While I definitely appreciated the acting chops of these young’ns, I will say that, having seen the movie when it first came out, the dialog didn’t stand the test of time for me.  While that didn’t diminish the bonds of friendship at the center of the picture, I think the script was not as tight as the actors performing it.  That said, it was good seeing (and having you see) that kids were able to put together exciting times in an era before cell phones (or even TVs in every house).  

Thursday, December 14, 2017

In the Line of Fire (Reviewed by Dad)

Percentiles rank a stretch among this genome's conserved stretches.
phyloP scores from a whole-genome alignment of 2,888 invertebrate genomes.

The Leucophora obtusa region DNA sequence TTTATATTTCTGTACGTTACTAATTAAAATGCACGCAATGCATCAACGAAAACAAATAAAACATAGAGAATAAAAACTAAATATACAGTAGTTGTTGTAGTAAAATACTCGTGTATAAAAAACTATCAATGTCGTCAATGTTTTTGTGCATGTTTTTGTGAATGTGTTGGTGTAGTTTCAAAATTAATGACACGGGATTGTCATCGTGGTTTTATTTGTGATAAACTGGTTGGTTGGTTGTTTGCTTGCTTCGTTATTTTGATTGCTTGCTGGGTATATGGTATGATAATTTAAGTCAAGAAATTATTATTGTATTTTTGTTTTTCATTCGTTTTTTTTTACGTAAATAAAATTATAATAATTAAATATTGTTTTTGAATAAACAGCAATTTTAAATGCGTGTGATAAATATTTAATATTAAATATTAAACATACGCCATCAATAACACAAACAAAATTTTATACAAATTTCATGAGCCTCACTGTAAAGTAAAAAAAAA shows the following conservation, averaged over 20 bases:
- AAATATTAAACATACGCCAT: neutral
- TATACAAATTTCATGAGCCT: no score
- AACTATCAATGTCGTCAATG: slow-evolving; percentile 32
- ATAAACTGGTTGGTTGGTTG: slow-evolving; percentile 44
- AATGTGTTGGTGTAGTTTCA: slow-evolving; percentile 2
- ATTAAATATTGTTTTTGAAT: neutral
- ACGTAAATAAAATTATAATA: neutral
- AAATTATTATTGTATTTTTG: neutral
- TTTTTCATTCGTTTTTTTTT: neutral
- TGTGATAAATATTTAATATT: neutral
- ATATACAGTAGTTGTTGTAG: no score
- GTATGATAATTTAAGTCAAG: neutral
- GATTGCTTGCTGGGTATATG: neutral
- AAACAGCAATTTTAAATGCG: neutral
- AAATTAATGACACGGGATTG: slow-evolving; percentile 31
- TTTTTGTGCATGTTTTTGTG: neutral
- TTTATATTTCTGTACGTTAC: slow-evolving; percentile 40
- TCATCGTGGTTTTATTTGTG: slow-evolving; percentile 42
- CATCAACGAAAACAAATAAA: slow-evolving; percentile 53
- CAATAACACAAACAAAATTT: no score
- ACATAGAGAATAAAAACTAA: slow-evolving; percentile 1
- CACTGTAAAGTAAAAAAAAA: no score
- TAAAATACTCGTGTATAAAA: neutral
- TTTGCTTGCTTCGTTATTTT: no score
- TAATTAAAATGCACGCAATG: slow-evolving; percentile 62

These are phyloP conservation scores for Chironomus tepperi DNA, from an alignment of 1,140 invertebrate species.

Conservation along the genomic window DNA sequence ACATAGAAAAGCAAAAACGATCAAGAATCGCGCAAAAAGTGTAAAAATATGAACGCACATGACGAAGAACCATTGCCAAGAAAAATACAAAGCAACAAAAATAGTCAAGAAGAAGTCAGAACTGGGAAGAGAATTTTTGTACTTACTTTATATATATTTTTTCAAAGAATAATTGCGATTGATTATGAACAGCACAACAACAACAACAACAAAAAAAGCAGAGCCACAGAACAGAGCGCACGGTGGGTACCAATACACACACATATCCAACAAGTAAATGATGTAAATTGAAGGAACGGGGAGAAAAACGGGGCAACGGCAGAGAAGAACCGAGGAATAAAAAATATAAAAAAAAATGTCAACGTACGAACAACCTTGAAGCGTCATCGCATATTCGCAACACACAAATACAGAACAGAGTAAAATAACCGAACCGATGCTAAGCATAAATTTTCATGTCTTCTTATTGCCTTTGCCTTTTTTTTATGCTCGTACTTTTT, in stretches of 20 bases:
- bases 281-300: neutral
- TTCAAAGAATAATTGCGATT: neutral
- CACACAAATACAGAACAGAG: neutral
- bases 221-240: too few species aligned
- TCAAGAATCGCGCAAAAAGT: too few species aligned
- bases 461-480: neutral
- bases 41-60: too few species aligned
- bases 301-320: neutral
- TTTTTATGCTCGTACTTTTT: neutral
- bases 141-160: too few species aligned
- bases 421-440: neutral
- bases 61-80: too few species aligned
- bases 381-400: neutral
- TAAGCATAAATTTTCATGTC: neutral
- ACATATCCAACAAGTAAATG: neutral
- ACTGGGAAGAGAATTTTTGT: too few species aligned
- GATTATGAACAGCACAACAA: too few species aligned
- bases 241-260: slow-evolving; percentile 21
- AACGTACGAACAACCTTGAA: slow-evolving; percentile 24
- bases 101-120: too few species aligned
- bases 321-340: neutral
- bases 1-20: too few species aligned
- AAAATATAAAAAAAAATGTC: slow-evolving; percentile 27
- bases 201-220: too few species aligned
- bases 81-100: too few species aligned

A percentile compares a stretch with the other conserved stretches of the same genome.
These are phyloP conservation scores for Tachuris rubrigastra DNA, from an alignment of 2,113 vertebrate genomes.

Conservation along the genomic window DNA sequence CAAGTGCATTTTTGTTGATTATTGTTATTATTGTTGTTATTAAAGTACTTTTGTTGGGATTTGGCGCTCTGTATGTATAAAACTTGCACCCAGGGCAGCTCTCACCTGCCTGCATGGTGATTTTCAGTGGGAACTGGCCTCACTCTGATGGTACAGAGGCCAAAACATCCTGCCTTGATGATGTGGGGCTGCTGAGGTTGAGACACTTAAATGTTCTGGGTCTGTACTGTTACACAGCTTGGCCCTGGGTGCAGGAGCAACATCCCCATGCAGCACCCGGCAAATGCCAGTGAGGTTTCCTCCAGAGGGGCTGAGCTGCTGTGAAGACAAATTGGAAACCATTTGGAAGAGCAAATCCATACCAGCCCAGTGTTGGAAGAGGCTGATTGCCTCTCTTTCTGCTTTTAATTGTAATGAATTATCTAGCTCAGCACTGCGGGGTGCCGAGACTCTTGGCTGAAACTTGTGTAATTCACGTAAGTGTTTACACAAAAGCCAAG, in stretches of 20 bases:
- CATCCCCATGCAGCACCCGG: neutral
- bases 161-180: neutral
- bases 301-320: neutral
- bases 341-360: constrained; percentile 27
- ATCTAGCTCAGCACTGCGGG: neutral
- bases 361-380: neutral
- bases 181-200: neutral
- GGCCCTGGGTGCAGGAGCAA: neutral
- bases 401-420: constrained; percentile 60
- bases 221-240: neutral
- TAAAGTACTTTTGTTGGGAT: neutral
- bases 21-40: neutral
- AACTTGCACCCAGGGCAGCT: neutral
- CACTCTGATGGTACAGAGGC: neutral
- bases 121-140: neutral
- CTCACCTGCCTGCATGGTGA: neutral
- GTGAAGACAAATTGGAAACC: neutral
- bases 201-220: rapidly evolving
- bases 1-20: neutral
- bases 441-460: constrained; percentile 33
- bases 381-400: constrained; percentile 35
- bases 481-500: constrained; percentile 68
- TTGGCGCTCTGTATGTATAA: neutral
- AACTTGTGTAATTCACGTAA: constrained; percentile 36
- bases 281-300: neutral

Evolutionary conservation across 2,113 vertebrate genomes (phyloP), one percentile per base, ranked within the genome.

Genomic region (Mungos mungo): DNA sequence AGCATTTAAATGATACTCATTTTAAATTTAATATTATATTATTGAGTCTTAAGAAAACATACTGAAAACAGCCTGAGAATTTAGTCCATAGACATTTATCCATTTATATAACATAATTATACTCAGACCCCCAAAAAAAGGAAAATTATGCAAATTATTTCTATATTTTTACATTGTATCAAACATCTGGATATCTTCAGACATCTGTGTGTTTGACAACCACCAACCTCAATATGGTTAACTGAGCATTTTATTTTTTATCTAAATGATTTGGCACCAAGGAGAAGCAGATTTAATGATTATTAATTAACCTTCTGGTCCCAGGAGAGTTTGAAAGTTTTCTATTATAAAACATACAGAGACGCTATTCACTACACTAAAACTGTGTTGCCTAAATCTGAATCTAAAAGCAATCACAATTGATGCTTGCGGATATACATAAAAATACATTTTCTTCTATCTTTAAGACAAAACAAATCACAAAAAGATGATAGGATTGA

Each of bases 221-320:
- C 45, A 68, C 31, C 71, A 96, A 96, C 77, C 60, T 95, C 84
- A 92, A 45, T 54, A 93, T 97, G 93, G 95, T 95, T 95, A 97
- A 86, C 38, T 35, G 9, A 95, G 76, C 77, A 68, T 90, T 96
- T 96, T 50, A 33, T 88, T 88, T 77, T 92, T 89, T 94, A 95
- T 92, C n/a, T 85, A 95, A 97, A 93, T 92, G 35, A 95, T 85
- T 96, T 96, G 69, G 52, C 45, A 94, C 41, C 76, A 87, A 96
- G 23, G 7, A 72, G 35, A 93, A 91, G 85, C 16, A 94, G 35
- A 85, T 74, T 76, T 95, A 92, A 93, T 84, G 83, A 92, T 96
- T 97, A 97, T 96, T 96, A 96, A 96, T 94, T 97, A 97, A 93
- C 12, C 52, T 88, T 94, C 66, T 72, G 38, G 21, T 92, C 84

I envy the kids for being able to enjoy something we aging movie fans can never do again: experience great filmmakers for the first time. And one of the greats we’ve been tapping (albeit in a very limited fashion) is Clint Eastwood. For example, earlier this year we enjoyed (and reviewed) Eastwood’s Oscar-winning star vehicle Unforgiven, but have yet to watch any of the Sergio Leone “Man With No Name” classics that picture riffed on so successfully. Similarly, while Eastwood’s best performances happened when he was a young and then an old man, we recently watched a transitional picture of his I remember seeing at the drive-ins during the 1990s called In the Line of Fire. In this 1993 thriller, Eastwood plays Frank Horrigan, a secret service agent haunted by his failure to stop the killing of John F. Kennedy, whom he was bodyguarding on the day of the assassination. Having failed in his duty back in ‘63, Horrigan remains on the force doing undercover work, refusing retirement until he can get one last chance at redemption. That opportunity materializes when Mitch Leary, a deadly assassin played masterfully by John Malkovich, decides to take out his troubled past on a sitting President currently involved in a tight re-election contest. That race means lots of campaign stops, requiring lots of coverage by trained agents. And given that Horrigan himself is caught up in the fixation driving Leary, he is able to leverage this unique position to get himself a spot on the Chief Executive’s bodyguard. At the same time, Horrigan is following clues to try to identify and track down the killer – including numerous direct phone calls (which, this being a crime thriller, can never be traced) – where Leary lovingly taunts his hunter, all the time getting ever closer to his own prey. The would-be murderer’s pathway reminded me of a similar journey James Fox took in Day of the Jackal with many near misses not stopping him from executing his ultimate plan, one which involves charming his way into a big campaign event, building a handgun from plastic (and thus invisible to metal detectors) and swapping out a variety of dorky wigs. Horrigan is not alone in his quest to prevent history from repeating itself. In addition to a cranky supervisor who continues to OK Frank’s proposals, and a bevy of new agents ever ready to tease him about his age, the team also includes Lilly Raines, one of those young agents, played by Renee Russo. Raines remains unconvinced that Frank should even be on the case, despite her sympathy for the man himself. This sympathy eventually flourishes into romance (leading to a hilarious bedroom scene shot low enough to watch both agents leave a trail of guns, bullets, knives, badges, cuffs and other secret service paraphernalia on the pathway to a hotel bed). And while Russo is always game to match up with an unlikely partner (such as in Get Shorty where she towered over her ex-husband played by Danny DeVito), her hookup with Eastwood remains the least interesting (and convincing) part of the picture, probably one of the star’s last flings with romancing much younger actresses on screen. This lack of romantic pizzazz did not diminish the tension of seeing agent and assassin locked in a crucible whose end result you’ll have to discover yourself (unless Ben spills the beans)... Ben Replies: I side with you on this one. I have not seen any of Eastwood’s older films that provided the basis for this one, so can’t compare much, but I definitely found In the Line of Fire riveting and engaging, if a little contrived at points. I was equally unaffected by the romantic piece, and would actually argue that Malkovich was the best thing about the film. He took excitement that Eastwood brought and mixed it with his weird charm. I have to confess--Eastwood really does old well, and would be surprised if I find him as a young actor to be better.